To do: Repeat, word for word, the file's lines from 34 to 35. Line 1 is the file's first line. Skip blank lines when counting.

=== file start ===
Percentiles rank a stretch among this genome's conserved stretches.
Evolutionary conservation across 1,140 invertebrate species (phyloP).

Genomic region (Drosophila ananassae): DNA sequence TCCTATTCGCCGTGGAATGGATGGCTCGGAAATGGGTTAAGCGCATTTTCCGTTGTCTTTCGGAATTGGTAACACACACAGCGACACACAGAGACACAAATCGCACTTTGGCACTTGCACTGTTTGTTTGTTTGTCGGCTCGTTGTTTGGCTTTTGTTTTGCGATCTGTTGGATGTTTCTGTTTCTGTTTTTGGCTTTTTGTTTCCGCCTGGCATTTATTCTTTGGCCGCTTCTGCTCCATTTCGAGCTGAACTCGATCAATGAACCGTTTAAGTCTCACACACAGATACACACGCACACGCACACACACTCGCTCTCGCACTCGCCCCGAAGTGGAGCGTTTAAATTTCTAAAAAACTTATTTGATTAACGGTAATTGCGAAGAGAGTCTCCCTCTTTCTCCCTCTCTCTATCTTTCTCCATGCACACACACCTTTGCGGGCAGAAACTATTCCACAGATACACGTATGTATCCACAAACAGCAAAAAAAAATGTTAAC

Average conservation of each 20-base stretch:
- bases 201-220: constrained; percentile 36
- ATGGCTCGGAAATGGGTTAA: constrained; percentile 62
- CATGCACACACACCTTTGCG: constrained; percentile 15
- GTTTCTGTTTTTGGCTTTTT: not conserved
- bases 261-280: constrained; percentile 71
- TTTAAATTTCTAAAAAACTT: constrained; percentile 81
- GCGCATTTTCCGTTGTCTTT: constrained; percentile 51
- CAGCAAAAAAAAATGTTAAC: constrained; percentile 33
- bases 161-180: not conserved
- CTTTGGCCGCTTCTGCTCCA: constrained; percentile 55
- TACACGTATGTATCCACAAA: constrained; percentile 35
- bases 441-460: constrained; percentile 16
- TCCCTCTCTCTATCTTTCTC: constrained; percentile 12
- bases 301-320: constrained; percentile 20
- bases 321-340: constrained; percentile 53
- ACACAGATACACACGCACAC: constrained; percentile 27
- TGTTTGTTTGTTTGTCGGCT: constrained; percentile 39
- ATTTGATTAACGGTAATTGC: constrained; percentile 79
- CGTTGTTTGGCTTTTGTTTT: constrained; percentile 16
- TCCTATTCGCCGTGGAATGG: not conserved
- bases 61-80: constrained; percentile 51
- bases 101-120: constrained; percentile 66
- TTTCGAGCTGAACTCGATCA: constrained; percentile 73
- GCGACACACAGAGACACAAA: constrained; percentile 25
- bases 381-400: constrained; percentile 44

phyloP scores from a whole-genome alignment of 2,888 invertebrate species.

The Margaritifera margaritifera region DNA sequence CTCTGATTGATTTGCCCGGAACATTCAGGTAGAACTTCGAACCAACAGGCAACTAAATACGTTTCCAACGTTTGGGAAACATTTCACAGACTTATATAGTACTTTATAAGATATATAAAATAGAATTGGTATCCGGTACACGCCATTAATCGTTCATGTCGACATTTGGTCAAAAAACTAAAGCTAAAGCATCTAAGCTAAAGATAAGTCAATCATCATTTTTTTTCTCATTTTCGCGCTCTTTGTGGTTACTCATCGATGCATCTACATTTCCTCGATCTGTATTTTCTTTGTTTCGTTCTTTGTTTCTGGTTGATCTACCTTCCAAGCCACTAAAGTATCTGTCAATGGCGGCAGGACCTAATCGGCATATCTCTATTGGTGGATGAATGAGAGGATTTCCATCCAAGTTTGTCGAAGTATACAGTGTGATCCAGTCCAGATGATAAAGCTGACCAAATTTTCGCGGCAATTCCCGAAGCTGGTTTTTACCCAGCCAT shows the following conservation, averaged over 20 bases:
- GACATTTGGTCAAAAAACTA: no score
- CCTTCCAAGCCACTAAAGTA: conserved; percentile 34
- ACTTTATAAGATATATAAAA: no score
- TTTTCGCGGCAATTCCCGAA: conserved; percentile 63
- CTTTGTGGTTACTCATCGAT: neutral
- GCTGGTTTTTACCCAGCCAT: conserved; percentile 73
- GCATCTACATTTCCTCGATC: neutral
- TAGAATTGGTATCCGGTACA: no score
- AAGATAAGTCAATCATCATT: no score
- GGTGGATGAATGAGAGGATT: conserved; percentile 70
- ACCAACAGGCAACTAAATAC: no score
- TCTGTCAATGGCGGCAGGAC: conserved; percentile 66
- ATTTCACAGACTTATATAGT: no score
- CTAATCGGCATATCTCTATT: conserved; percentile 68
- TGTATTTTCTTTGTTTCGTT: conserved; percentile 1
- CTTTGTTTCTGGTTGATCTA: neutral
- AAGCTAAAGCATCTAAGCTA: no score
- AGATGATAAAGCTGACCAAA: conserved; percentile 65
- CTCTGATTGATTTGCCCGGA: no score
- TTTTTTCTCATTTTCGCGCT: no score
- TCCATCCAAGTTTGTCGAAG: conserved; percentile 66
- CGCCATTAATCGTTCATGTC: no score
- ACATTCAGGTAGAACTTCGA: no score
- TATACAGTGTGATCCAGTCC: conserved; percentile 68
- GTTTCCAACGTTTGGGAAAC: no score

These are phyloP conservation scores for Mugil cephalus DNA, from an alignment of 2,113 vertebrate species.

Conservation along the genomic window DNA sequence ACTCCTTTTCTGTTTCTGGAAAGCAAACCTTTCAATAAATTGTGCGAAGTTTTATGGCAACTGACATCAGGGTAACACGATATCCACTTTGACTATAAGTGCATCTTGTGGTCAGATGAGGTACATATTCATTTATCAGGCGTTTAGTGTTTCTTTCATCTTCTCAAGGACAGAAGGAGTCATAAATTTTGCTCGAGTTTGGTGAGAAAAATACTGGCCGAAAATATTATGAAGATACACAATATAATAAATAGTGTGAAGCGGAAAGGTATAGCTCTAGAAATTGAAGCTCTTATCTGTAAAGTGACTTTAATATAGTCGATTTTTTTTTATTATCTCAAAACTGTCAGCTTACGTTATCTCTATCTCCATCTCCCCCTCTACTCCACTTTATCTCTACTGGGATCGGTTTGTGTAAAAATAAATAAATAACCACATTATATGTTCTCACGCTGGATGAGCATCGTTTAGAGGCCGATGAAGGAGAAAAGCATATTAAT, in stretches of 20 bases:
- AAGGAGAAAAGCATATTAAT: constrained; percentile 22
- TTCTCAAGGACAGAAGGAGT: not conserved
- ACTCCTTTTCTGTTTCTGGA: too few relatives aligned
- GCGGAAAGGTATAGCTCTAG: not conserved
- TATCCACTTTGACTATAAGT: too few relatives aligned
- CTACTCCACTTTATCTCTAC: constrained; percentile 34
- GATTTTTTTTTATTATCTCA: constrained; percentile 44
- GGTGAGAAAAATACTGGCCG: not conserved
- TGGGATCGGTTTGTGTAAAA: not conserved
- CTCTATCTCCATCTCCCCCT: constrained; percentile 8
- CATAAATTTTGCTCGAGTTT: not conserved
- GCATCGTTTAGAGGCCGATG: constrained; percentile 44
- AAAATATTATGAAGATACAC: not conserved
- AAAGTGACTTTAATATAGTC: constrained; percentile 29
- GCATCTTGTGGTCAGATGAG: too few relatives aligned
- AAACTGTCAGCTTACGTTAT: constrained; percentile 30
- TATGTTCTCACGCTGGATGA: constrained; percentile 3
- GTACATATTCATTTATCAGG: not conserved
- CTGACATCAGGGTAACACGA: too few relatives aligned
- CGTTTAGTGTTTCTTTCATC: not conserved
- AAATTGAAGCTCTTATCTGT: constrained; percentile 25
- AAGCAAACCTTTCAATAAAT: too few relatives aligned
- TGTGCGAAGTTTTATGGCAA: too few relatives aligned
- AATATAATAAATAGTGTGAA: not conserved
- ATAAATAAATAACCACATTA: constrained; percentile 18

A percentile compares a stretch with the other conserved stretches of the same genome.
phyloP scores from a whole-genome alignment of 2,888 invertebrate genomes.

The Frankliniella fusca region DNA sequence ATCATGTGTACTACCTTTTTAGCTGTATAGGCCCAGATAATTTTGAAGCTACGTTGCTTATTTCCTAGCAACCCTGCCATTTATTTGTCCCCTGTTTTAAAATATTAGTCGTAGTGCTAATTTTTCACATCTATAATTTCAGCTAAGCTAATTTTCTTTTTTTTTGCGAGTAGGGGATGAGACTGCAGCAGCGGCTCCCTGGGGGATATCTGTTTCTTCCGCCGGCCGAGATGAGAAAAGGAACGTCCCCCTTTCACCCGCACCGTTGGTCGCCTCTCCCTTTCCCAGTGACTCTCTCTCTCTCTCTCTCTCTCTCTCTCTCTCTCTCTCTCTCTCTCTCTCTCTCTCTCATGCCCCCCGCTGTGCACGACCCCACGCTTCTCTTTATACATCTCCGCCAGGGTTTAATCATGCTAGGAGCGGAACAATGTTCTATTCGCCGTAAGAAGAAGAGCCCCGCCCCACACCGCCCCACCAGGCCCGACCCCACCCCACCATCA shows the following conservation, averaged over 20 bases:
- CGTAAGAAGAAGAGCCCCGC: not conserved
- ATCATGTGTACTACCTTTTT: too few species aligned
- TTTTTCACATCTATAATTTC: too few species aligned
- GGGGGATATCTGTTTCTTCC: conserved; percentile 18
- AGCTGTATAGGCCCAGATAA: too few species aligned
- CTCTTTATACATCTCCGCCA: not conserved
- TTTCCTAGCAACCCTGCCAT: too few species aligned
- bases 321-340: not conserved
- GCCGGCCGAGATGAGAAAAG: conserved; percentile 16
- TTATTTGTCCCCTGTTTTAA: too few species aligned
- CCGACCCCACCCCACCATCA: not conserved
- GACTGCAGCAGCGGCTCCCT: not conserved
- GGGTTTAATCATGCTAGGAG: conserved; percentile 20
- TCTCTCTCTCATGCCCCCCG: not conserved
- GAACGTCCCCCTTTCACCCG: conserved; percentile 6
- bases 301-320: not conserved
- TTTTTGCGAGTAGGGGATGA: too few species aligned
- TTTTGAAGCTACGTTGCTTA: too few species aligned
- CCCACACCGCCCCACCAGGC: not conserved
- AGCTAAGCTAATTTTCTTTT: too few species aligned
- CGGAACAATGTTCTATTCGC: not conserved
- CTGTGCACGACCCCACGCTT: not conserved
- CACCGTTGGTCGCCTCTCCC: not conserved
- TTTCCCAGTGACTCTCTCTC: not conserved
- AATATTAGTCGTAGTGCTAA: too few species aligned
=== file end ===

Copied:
- ACTTTATAAGATATATAAAA: no score
- TTTTCGCGGCAATTCCCGAA: conserved; percentile 63